act play, was published in Urdu in December 1932 by Nizami Press, Lucknow. Four months later, copies were set on fire. The authorities had ruled that the content attracted a provision of Section 295A of the Indian Penal Code; that there had been deliberate and malicious intent to outrage the religious feelings of a class of His Majesty’s subjects. As far as we know, only five copies survived the conflagration. But no amount of burning could prevent Angarey from being recognised as a milestone in Indian literature. Faced with a flood of anti-colonial, nationalist literature in the first half of the 20th century, the British responded with controls and coercion. In 1908, the great Premchand himself narrowly escaped sedition charges for his book Soz-e-Vatan. The young authors Sajjad Zahir, Dr Rashid Jahan, Ahmed Ali and Mahmud-uz-Zafar had not called their book ‘angarey’, meaning red hot coals, for nothing. They wanted to shake up society, and in particular Muslim society, to make it face up to the oppression and injustices it condoned. Idealistic and highly educated—Sajjad Zahir and Mahmud-uz-Zafar studied at Oxford, Ahmed Ali lectured in English and History, and Rashid Jahan was a qualified doctor—the authors were familiar with modern Western literature and heavily influenced by Marxism. They published this work in Urdu because it represented the ‘Ganga-Jamuni’ culture of India and because Urdu had a far greater reach than English. Even the words they used shocked many. They jettisoned the ornate formality of Urdu prose in favour of a language that was direct, colloquial, idiomatic, unadorned and often stark. They adopted a bold, new style that is now known as ‘stream of consciousness’. They spoke of matters that were generally pushed out of sight. Lust and sexuality were written of frankly. For example, in the one-act play ‘Behind the Veil’ that concludes the collection, Jahan drew on her experience as a doctor to portray the physical and mental anguish of women in an oppressive patriarchal society. One character’s husband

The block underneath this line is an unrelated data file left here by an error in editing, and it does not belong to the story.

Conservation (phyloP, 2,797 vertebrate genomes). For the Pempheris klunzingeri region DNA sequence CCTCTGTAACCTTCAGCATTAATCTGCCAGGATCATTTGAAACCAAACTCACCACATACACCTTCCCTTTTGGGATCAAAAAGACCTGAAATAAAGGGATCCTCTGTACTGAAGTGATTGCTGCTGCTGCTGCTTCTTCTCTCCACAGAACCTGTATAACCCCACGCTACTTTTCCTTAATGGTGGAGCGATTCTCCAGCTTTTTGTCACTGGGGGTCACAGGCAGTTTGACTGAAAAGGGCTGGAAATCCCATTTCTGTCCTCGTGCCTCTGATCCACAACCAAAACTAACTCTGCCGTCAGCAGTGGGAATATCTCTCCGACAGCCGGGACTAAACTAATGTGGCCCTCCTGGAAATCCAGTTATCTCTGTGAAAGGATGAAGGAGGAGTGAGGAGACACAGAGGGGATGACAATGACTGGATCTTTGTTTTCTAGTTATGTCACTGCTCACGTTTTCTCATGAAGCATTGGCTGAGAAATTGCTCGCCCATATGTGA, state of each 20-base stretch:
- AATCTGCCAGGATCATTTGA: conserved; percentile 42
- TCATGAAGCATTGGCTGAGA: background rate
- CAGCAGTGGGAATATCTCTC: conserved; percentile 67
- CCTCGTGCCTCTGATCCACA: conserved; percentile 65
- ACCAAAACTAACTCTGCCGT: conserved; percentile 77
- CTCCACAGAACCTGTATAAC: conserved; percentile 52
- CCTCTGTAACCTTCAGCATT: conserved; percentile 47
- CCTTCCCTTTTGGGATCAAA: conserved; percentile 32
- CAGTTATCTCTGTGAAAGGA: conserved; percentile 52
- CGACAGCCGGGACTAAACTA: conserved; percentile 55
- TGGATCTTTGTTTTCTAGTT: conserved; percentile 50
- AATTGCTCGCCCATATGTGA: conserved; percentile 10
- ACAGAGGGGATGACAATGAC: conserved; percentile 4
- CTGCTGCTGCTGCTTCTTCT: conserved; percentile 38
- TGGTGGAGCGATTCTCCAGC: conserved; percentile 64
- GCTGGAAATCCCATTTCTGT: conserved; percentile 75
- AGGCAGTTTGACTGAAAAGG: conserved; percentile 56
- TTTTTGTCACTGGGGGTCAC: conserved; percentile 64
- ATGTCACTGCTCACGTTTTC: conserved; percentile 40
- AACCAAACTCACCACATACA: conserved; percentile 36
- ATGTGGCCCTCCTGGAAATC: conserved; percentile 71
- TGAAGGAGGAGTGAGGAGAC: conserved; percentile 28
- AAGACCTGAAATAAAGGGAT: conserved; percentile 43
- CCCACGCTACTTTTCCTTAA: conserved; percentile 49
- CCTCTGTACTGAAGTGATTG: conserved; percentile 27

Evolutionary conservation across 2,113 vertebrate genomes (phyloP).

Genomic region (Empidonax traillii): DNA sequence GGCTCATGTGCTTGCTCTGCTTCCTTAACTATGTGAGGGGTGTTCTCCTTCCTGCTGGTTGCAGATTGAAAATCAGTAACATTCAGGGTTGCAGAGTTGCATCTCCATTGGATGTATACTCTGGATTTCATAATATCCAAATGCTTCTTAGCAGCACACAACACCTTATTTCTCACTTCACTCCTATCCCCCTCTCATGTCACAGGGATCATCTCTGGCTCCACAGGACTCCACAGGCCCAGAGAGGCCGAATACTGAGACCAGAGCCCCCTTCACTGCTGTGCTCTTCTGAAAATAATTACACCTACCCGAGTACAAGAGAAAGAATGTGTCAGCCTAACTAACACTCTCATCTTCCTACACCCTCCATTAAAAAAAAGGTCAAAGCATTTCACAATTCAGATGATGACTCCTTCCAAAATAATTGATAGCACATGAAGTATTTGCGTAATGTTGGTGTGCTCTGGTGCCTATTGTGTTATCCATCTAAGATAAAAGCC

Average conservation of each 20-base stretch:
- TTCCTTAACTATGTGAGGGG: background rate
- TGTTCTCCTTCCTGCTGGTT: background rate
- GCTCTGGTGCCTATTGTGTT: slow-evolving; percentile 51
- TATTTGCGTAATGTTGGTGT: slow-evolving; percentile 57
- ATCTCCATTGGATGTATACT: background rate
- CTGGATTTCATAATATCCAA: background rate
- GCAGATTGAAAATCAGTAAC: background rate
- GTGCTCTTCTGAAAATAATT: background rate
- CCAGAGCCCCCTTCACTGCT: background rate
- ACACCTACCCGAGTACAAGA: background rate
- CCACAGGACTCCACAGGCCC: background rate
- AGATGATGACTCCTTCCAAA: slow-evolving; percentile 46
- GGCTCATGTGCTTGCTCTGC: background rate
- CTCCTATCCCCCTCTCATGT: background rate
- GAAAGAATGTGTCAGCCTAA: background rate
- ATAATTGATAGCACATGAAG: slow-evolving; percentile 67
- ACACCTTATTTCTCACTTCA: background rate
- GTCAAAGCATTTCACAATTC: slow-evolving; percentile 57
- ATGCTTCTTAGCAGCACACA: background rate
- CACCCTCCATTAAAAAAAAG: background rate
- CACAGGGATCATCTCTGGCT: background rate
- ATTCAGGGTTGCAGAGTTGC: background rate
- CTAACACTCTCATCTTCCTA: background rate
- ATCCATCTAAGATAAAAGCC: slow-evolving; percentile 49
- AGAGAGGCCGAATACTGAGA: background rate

longs for another wife, and visits sex workers. Another woman is forced to undergo operations because, in her words, ‘My uterus and lower parts had begun to slip down. I needed to be corrected so that my Miyan could get the pleasure of a new wife from my body.’ The poor and the underprivileged are championed in this collection, and portrayed with devastating realism. Zahir, in the beautiful story ‘Dulari’, deals with the exploitation of a girl from the ‘lowest level’ of society and the selfishness and smug superiority of the elite. Superstition and religious hypocrisy are also mercilessly ridiculed through the book. Didactic literature in Urdu, condemning such things as multiple marriages, was not new. In poetry, the mullah, that religious moralist, has been made fun of for centuries. But Angarey went several steps further. As Ahmed Ali later wrote, ‘People read the book behind closed doors and in bathrooms with relish but denounced us in the open. We were lampooned and satirised, condemned editorially and in pamphlets. Our lives were threatened; people even lay in wait with daggers to kill us.’ However, it’s also true that many leading literary and academic figures supported Angarey, including the eminent historian Mohammad Mujeeb. The authors themselves stood their ground. Again, it was Ali who wrote the riposte to the ban published in The Leader, Allahabad, on 5 April 1933: ‘The authors of this book do not wish to make any apology for it. They leave it to float or sink of itself… They stand for the right of free criticism and free expression in all matters of highest importance to the human race in general and the Indian people in particular. They have chosen the particular field of Islam not because they bear it any “special” malice but because, being born into that particular society, they felt themselves better qualified to speak for that alone.’ This article went on to call for the establishment of a movement of Progressive Writers, dedicated to a genre of writing that highlights the need for social and political reform. The movement changed the way literature was written in India; in her valuable preface to this translation, Nadira Babbar, playwright and daughter of Sajjad Zahir, tells us just how much. The stories themselves are still stunning, fresh, engrossing and relevant. In places it seems the translation could be improved, but it would be wrong to quibble when the translators have laboured so long, and with such dedication, to bring Angarey to the English-reading world. n